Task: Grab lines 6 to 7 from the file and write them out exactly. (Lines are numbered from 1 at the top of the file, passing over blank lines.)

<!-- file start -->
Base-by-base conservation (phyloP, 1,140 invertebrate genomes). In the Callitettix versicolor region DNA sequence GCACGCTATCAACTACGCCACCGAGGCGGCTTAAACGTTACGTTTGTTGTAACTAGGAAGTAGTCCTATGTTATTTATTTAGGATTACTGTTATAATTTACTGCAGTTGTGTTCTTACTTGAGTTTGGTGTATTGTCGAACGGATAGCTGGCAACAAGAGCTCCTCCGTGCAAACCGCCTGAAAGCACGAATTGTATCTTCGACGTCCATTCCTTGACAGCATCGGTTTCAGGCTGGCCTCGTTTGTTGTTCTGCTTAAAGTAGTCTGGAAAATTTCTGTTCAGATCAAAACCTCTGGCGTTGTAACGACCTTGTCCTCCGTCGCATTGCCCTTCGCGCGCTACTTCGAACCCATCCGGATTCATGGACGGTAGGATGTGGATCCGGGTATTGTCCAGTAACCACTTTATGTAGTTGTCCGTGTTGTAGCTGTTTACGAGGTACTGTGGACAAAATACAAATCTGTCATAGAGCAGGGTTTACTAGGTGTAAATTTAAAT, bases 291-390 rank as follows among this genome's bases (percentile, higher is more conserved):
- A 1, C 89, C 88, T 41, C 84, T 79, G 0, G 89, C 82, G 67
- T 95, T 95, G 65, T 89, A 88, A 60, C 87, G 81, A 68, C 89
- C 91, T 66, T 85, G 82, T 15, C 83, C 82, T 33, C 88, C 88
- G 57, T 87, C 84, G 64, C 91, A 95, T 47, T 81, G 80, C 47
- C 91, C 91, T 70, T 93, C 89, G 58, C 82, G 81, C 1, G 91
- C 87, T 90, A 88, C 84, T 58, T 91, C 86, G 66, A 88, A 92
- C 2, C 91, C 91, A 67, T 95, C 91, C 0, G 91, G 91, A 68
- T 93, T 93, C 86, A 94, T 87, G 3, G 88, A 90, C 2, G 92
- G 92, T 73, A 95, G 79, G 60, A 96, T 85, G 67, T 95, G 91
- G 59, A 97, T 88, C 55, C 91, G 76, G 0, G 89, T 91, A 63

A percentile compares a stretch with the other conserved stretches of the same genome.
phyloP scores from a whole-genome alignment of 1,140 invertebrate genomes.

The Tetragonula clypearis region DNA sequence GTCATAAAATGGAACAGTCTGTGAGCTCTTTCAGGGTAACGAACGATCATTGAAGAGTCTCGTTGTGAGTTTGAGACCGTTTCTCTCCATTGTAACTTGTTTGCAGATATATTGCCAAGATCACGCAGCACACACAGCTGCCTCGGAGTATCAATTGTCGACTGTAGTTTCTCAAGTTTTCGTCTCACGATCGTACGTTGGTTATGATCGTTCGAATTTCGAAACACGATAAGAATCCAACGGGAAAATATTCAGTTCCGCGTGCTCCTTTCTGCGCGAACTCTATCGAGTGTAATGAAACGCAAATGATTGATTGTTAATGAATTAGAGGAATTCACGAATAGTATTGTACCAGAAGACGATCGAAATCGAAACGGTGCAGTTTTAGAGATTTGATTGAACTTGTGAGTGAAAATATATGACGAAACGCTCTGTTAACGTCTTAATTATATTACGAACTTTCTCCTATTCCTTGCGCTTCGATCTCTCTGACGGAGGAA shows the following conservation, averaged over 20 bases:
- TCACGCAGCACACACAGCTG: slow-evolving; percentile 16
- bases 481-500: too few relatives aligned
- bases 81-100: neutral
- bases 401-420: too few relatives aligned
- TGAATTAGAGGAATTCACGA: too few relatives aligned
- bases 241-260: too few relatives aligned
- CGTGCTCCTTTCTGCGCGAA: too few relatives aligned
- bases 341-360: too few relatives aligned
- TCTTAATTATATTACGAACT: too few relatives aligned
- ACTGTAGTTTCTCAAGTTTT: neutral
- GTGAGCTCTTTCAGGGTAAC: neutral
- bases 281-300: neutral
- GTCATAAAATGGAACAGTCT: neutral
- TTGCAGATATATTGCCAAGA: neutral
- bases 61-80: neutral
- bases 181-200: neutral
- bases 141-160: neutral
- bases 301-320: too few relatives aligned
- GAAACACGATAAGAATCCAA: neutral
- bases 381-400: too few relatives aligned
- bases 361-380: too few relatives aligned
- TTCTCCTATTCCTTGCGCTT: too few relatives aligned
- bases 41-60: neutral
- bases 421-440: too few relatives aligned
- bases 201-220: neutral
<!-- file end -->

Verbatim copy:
- C 91, C 91, T 70, T 93, C 89, G 58, C 82, G 81, C 1, G 91
- C 87, T 90, A 88, C 84, T 58, T 91, C 86, G 66, A 88, A 92